How To View A Solar Eclipse

Solar eclipse 2012: How to view a solar eclipse

Sun, 20 May 2012 16:18:04 -0700 How do you watch today's historic solar eclipse? If you're in the continental United States, you'll want to get an elevated, unobstructed view of the western and northwest horizon when the eclipse begins — as early as the 5 o'clock hour near the northwestern tip of California local time. See below for specific times.

How to view ECLIPSE without EYE GEAR !

Sun, 20 May 2012 14:36:15 -0700 TUCSON-In just a few hours a rare solar treat will start for Southern Arizona known as the SOLAR ECLIPSE. Meteorologist Rob Guarino says we are just about in the path of a direct solar eclipse with 84% to 90% of the sun covered by the moon about 6:40pm. It starts about 5:30 and ends at sunset and if you did not get the right filter for your telescope or solar viewers/glasses here is a simple …

WEATHER WHY: How to View a Solar Eclipse Safely

Sun, 20 May 2012 07:33:22 -0700 A solar eclipse will occur today from 7:23 PM through the time the sun goes below the horizon at sunset….

How to View Sunday's Solar Eclipse – Woodinville, WA Patch

In the first solar eclipse visible in the U.S. in 18 years, the Earth's moon will pass in front of the sun before sunset on Sunday, casting a giant shadow across the land.

Get A View Of The Solar Eclipse Tonight CBS Minnesota

At around 7:35 p.m., we will have a solar eclipse. The moon is going to pass in front of the sun, and we'll see a partial eclipse here in Minnesota.

Watch The Solar Eclipse Create A Ring Of Fire Tonight [Live Video]

Tonight, a rare annular eclipse will create a spectacular ring of fire in the night sky. The 2012 solar eclipse will be visible from China to Texas, but if.

Click here for more information about 'How To View A Solar Eclipse'.

12 Responses to How To View A Solar Eclipse

  • Anonymous says:

    How Can You View A Solar Eclipse? I want to actually SEE the eclipse. Not some paper. Could you use two mirrors answer asap. We dont have the glasses.

  • How Many Sunglass Lenses Would I Need? Hi, i want to view a solar eclipse. I know a welding mask is considered safe but i don’t have one… How many sunglass lenses would i need to equal a welding mask? At 8 i cant see anything… Even a turned on light bulb

  • Anonymous says:

    Question About Dual Moons And Solar Eclipses? At the moment I’m in the planning stages of a novel set in a world with two moons. I don’t mind about scientific accuracy particularly, since this is a fantasy, but I’d like it to be fairly accurate, so as to be believable.

    Basically, in this world, one moon is further out than the other (and appears twice as big in the sky) and orbits at half the speed (being that the smaller, inner moon orbits at the exact speed of our moon). That being the case, and assuming that other conditions (such as the length of the days and years and the nature of the sun in relation to the planet) are the same as on earth, and the moons both orbit along the same path (eclipsing each other on average twice a year), roughly how often would there be a situation in which the sun and the two moons appear to be in perfect alignment with each other from the view from one particular spot on the planet?

    Sorry if this is overcomplicated or I’ve missed anything out, but this is an important plot point in my story, and I need to make sure it’s a really unlikely/rare event.

    Thanks in advance!

    • Curator says:

      Well, it depends on the tilt of the moons’ orbits relative to the path of the sun across the sky. The reason we don’t have a solar eclipse every time the moon is between the Earth and the Sun is because the moon’s orbit is tilted relative to the Earth’s orbit around the Sun. As a result when the moon is in between the Earth and Sun (new moon phase), the moon is sometimes above or below the sun from our view on Earth. If, instead the Moon’s orbit around the Earth and the Earth’s orbit around the sun were lined up, then we’d have a solar eclipse once a month.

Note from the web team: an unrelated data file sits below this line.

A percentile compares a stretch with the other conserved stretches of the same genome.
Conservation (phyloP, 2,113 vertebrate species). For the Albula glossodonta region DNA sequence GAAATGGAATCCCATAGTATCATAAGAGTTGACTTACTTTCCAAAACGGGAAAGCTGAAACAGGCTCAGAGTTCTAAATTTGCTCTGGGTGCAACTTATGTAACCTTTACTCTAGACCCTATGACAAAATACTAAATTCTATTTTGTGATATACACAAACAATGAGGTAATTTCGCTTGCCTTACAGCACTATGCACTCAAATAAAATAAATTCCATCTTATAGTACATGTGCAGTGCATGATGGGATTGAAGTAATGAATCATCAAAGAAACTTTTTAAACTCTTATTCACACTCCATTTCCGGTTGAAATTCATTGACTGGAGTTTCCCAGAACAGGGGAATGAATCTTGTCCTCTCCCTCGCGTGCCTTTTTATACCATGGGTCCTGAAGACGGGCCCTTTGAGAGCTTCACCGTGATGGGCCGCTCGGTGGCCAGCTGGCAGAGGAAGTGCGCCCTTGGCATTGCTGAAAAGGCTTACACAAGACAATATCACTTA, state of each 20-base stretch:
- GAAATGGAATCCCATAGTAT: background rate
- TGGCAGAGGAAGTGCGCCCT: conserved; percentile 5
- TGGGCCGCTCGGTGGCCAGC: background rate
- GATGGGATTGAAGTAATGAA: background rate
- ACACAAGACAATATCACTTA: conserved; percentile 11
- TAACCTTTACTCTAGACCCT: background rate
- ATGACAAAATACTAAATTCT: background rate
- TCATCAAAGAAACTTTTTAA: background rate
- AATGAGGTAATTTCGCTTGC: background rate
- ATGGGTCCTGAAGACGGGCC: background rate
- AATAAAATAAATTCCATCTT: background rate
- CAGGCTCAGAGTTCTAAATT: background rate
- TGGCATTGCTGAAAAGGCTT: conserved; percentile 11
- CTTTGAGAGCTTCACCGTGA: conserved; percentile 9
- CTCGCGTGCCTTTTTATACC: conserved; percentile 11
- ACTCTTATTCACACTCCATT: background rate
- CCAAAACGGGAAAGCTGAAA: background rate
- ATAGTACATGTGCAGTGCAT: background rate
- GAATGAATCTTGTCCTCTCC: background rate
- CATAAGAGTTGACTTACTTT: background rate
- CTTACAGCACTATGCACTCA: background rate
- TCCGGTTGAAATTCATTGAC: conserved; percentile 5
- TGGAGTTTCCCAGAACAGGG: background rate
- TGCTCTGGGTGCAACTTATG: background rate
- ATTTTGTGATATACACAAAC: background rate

Now, for your two moons, when you say one orbits with half the speed, do you mean that it takes twice as long to go around the planet? Assuming you mean that one moon orbits the planet once every 30 days and the other goes once around every 60 days, then they will line up every once every 60 days if their orbits around the planet are tilted in the same way. If this alignment started with the Sun also in the line (a solar eclipse), then there would be a solar eclipse by both moons every 60 days. If the alignment of the moons happens somewhere other than in front of the Sun, then it will never happen that you get the double eclipse.

      To make it a rare event you need to incline the orbits of the moons relative to each other and the sun, make the orbital periods of the moons not factors of each other, maybe make the one farther out much much longer, and a few other things (you can read about the orbit of the moon here: But, I’d say the easiest thing is to not be too specific about the orbits but rather describe them in a way that you can make the alignment really rare without narrowing down the specifics.

      p.s. if one moon is further out, the only way for it to appear twice as large in the sky, it would have to be much much larger in reality.

  • A Poem Inspired By Cosmic Events & HD. How Small A Glimmer On Astronomical Scales? Heaven and Earth, Horatio

    My nights are littered
    with astronomical events
    that occur each day. Jupiter here,
    Venus there, alignments,
    oppositions, conjunctions:
    perigees and apogees.
    Yes, I watch the man on PBS.
    Not a night goes by
    without a spectacle
    viewed by the naked eye
    only once every 2000 years,
    or through a lens
    since glass was used to scope
    the heavens in search of truth,
    God, augury, and mathematics.

    I’ve stayed out nights,
    meteor showers raining
    the opposite horizon. Geminids,
    Persiads, Leonids, shooting stars
    lost behind clouds, city lights, or
    lack of direction. I’ve driven miles
    to view comets that lacked
    distinction. Poor Halley. These
    ice-ridden streaks of fire no longer
    presage the death of kings.

    My sister and I discarded
    polaroid glasses to watch
    a solar eclipse; taking risks
    for transcendence to spectacular
    in a dusky event.

    But I have seen pink and blue waves
    of the Aurora Borealis in Boulder,
    and the stream of the Milky Way
    flowing through the crisp air
    of the Rocky Mountains.

    The sun rises and sets.
    The moon waxes and wanes.
    This giant moon, I have no doubt,
    will rise behind thick clouds of rain
    as did my last lunar eclipse.

    The moon will shine in full intensity
    and intimacy next year,
    if I do not see it now.

    I remain Orion,
    hunter of the skies.

    Inspired by Humpty Dumpty:;_ylc=X3oDMTB1a2x0anY5BF9TAzIxMTU1MDA0NDMEc2VjA3BlZXBfZQRzbGsDcQ–?qid=20120503170646AAzfO3p